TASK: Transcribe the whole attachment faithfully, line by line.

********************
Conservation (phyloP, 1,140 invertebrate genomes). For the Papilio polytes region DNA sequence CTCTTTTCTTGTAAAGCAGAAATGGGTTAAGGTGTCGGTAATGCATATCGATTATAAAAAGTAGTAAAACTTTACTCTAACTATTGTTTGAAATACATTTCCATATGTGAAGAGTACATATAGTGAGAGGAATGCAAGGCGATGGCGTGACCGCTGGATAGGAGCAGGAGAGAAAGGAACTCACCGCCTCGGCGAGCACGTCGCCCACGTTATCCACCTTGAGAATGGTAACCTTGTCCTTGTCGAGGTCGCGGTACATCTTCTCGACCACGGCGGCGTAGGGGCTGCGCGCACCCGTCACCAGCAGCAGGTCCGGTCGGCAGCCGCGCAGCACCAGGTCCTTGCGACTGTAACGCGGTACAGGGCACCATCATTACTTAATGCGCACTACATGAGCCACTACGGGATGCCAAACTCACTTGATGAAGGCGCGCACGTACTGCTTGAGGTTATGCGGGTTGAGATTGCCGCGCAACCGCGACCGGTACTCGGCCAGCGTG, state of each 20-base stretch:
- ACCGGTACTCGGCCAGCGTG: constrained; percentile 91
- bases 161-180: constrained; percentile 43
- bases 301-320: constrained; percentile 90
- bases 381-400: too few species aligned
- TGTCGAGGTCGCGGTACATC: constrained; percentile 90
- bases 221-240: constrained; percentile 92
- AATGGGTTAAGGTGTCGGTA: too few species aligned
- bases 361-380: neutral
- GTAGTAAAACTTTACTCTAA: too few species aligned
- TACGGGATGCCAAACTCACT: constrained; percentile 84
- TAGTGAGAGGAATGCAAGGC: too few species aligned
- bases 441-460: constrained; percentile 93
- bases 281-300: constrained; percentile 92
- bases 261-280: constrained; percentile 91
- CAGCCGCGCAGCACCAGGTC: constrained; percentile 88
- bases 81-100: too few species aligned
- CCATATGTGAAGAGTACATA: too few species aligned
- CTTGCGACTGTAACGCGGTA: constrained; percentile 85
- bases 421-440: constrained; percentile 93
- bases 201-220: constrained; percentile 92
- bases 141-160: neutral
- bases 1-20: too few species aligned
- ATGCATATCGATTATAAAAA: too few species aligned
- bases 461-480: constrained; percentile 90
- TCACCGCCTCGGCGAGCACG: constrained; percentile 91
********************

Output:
Conservation (phyloP, 1,140 invertebrate genomes). For the Papilio polytes region DNA sequence CTCTTTTCTTGTAAAGCAGAAATGGGTTAAGGTGTCGGTAATGCATATCGATTATAAAAAGTAGTAAAACTTTACTCTAACTATTGTTTGAAATACATTTCCATATGTGAAGAGTACATATAGTGAGAGGAATGCAAGGCGATGGCGTGACCGCTGGATAGGAGCAGGAGAGAAAGGAACTCACCGCCTCGGCGAGCACGTCGCCCACGTTATCCACCTTGAGAATGGTAACCTTGTCCTTGTCGAGGTCGCGGTACATCTTCTCGACCACGGCGGCGTAGGGGCTGCGCGCACCCGTCACCAGCAGCAGGTCCGGTCGGCAGCCGCGCAGCACCAGGTCCTTGCGACTGTAACGCGGTACAGGGCACCATCATTACTTAATGCGCACTACATGAGCCACTACGGGATGCCAAACTCACTTGATGAAGGCGCGCACGTACTGCTTGAGGTTATGCGGGTTGAGATTGCCGCGCAACCGCGACCGGTACTCGGCCAGCGTG, state of each 20-base stretch:
- ACCGGTACTCGGCCAGCGTG: constrained; percentile 91
- bases 161-180: constrained; percentile 43
- bases 301-320: constrained; percentile 90
- bases 381-400: too few species aligned
- TGTCGAGGTCGCGGTACATC: constrained; percentile 90
- bases 221-240: constrained; percentile 92
- AATGGGTTAAGGTGTCGGTA: too few species aligned
- bases 361-380: neutral
- GTAGTAAAACTTTACTCTAA: too few species aligned
- TACGGGATGCCAAACTCACT: constrained; percentile 84
- TAGTGAGAGGAATGCAAGGC: too few species aligned
- bases 441-460: constrained; percentile 93
- bases 281-300: constrained; percentile 92
- bases 261-280: constrained; percentile 91
- CAGCCGCGCAGCACCAGGTC: constrained; percentile 88
- bases 81-100: too few species aligned
- CCATATGTGAAGAGTACATA: too few species aligned
- CTTGCGACTGTAACGCGGTA: constrained; percentile 85
- bases 421-440: constrained; percentile 93
- bases 201-220: constrained; percentile 92
- bases 141-160: neutral
- bases 1-20: too few species aligned
- ATGCATATCGATTATAAAAA: too few species aligned
- bases 461-480: constrained; percentile 90
- TCACCGCCTCGGCGAGCACG: constrained; percentile 91